{case study} from making curtains to crafting clothing

summary

Allison started with only very basic sewing skills
and after a week in my studio, left wearing a hand-crafted skirt
that she had made herself, under my direction.

backstory

I live in a school.

See, there’s this wonderful private school
that is housed in two big 100-year-old houses.
The third floor of one of them
isn’t usable for classroom space,
but it makes for a nice little studio and apartment.
My studio and apartment.

I’m sort of an artist-in-residence,
so when one of the students
decided to do her senior project on fashion and sewing,
I became a part of her education.

Every afternoon for about a week,
Allison climbed the stairs to my studio
and worked on a project that was, quite frankly,
too big for her.

At least, it would have been too big for her
if I had handed it to her all at once.

I’ve taught people before
and I am not usually content
to hand them a project they can handle.
If I did that, why would they need me?

I want to push the limits of my students’ ability
and I want to show them that they can do more than they think.

I present my students with one step at a time,
sometimes even breaking down a single step into micro-steps.
As they focus on making each step firm and confident,
they find at the end that they’ve climbed a mountain.

This was my goal for Allison:
that she would accomplish something too big for her
and that she would learn to do it well.

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problem

I had a basic working knowledge of hand stitching and how to use a sewing machine, but I had never made anything that required more than stitching one straight line.
— Allison

I had a limited amount of time with Allison;
by the time we were able to get together,
her graduation was fast-approaching.

She had been working on her senior project all year,
learning the basics of sewing,
and had accomplished a simple project:
curtains for her bedroom.

Allison was planning to go to college to study fashion design
in the coming year,
so although the skills she learned while making curtains
would be helpful,
what she really needed to learn was how to make clothes.

She thought this was out of her reach,
but I knew it wasn’t.

solution

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I had been developing the {classic wrap skirt}
in the time leading up to my meetings with Allison,
and I was confident that this was the sort of project
that would allow me to teach her
the skills she would need.

I didn’t allow her to be overwhelmed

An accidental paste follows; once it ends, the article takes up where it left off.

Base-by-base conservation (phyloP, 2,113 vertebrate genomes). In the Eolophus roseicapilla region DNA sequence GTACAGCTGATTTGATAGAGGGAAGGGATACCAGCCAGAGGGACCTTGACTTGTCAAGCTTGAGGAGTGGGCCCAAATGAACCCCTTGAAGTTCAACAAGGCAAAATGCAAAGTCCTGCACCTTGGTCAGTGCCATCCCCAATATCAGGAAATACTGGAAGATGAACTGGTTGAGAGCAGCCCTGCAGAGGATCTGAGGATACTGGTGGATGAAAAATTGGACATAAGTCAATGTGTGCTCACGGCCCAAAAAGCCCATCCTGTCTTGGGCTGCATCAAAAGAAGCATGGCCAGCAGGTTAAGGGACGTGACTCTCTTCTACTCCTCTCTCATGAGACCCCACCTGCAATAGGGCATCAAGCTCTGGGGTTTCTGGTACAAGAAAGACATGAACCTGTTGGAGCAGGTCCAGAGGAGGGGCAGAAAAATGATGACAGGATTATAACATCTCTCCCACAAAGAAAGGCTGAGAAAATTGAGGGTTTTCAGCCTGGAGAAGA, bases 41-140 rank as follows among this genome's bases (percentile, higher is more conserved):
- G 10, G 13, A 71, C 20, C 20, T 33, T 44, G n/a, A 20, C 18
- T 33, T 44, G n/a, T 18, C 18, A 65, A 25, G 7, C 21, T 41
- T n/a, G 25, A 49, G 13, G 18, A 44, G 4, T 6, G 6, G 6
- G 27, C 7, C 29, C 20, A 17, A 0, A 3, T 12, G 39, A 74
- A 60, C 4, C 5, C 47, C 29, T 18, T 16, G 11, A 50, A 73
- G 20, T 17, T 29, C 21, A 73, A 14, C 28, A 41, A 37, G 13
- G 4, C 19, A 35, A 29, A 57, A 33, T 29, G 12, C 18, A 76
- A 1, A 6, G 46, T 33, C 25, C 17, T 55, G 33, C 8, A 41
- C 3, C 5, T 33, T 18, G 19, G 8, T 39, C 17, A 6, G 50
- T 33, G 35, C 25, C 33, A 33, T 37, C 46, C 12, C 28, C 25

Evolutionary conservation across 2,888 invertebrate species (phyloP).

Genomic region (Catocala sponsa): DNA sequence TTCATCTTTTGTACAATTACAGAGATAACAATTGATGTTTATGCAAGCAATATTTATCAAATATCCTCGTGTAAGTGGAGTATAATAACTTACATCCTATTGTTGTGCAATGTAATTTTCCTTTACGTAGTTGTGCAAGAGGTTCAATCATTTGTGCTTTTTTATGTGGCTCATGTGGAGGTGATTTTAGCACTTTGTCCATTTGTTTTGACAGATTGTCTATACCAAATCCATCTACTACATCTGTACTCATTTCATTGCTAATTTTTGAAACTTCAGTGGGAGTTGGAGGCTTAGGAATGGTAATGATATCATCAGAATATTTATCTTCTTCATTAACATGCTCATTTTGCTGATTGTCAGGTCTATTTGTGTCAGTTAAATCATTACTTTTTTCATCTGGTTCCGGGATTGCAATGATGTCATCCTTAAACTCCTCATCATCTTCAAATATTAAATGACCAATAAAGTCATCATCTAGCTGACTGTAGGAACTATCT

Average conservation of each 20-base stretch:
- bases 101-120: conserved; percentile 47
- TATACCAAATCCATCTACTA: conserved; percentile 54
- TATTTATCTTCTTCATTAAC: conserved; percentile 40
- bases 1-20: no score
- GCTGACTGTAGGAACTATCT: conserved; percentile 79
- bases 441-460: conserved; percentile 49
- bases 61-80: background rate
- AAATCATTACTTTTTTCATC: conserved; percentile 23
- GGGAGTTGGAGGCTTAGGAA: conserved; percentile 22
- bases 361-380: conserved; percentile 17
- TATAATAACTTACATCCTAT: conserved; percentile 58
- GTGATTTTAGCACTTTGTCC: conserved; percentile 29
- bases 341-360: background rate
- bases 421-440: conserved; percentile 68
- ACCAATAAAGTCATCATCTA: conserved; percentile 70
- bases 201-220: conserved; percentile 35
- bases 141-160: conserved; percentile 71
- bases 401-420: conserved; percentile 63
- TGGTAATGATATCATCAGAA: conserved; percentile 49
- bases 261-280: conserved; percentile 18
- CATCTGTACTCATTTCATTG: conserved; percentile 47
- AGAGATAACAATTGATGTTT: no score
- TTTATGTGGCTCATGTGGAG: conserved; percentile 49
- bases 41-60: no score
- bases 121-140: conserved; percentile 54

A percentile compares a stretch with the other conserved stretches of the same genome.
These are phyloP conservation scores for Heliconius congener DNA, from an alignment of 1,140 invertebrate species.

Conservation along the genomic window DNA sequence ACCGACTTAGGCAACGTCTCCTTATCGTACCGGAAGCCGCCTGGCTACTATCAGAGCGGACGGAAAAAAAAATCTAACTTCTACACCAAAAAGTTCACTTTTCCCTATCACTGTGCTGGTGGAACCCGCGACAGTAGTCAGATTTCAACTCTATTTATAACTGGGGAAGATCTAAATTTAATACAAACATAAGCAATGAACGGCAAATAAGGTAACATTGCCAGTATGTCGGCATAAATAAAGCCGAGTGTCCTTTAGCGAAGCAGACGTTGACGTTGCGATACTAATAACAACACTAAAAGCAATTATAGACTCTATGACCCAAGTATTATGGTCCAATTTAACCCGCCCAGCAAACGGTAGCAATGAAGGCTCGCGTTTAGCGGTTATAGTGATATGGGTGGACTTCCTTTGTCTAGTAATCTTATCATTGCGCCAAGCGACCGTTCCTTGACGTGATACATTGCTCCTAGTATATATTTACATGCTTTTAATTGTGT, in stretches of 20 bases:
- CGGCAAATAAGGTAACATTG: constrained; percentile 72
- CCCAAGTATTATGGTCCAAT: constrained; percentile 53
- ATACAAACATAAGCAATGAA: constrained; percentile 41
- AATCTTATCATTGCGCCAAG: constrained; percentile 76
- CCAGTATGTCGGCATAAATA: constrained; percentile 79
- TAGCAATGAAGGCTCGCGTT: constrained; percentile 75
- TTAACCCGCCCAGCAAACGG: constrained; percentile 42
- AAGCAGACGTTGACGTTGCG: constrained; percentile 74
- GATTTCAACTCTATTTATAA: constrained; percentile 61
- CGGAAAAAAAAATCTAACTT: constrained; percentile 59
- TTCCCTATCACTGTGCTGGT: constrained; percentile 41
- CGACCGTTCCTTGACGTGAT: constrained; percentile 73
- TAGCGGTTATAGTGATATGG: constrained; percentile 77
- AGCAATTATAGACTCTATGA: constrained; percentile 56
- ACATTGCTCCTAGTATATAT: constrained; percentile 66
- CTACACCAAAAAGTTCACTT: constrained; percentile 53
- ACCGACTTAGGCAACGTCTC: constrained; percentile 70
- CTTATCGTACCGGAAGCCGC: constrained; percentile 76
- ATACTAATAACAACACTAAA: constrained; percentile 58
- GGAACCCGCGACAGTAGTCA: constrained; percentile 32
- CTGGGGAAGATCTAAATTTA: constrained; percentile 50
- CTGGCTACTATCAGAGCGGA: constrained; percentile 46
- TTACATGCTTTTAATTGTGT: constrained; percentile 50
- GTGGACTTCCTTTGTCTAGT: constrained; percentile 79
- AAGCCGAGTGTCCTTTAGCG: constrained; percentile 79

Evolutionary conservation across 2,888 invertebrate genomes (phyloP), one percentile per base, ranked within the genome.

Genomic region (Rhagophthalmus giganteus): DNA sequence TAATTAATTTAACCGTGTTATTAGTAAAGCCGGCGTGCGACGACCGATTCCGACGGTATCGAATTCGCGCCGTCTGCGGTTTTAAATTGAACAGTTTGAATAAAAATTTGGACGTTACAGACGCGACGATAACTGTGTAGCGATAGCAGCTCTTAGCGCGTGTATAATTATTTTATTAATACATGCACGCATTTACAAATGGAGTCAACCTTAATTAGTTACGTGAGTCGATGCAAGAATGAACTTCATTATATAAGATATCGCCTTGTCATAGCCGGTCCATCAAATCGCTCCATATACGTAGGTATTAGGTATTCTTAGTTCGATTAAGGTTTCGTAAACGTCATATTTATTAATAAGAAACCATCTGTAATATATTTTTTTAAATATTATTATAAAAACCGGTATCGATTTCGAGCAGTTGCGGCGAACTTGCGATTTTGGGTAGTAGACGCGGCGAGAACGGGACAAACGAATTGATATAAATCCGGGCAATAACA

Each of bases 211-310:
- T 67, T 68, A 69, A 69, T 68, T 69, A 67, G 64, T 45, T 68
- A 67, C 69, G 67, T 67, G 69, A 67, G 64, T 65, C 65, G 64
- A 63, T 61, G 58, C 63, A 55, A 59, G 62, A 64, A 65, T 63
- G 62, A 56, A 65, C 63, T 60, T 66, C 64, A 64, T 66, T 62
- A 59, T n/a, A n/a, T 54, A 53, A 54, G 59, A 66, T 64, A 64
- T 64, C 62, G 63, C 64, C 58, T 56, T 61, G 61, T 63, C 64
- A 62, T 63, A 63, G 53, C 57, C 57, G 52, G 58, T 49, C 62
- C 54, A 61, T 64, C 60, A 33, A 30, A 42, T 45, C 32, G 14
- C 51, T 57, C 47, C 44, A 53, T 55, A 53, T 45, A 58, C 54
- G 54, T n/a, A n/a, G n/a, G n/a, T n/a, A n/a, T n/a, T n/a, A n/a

by describing the entire process of making the skirt
or all the skills she would need to learn.

Instead, I simply explained the first step,
and then the next,
and then the next.

Each one taken alone was simple,
even if it was something she’d never done before.

Beyond teaching Allison to sew,
I wanted to share some of my knowledge of design with her
and help her to develop her own design process.

After all, she was planning to study fashion design,
and this senior project was supposed to be preparation for that.

This is another reason the {classic wrap skirt}
was a perfect choice for this project.

She would have to make design decisions,
like what length of skirt she wanted,
and which techniques to use.
She would also be making this skirt
from her measurements,
not using a pattern created by someone else,
but drawing the shape of her skirt directly onto the fabric,
so she got a taste of what it’s like to create her own pattern.
(This is the method I teach in the {classic wrap skirt} book.)

outcome

Jordan’s teaching style was clear and enthusiastic. It is evident that she has a passion for what she does and for teaching. When I made a mistake she didn’t just tell me how to fix it, she explained why it would cause problems in the finished project.
— Allison

In working with Allison,
my focus was not so much on the finished product -
the skirt she would be able to wear at the end of it.
My focus was on using the skirt as a tool
to make Allison into a skilled artisan.

At the end of our meetings,
Allison had a skirt,
but more than that,
she is now someone who can hand-craft beautiful clothing.

This skirt that she created is evidence of this!

Her skirt doesn’t so much look “homemade,” as "hand-crafted,"
partially because of the care that Allison took in creating it,
and partially because of the materials and techniques that she used.

Instead of looking for a cheap fabric,
I guided Allison in selecting something she would love to wear.
Instead of taking the quickest, easiest route to making a skirt,
I guided her through a professional process.

Because of our attention to detail,
Allison now has a beautiful, hand-crafted garment
that reflects her new identity as an artisan-in-the-making.

reflection

Allison was a joy to work with.
She was diligent, and worked hard to accomplish her goals
both while she was in my studio,
and as she did “homework” between visits.

It was wonderful to dive back into the world of teaching sewing.
I’m looking forward to teaching more students,
whether in person, through blog articles,
or through my book!

I would not change a thing about my experience. The steps were easy to follow and I always knew exactly what I was supposed to be doing. ...If you have any desire to learn to sew at all, just do it. You will learn so much in a short amount of time and reaching the end goal is so rewarding.
— Allison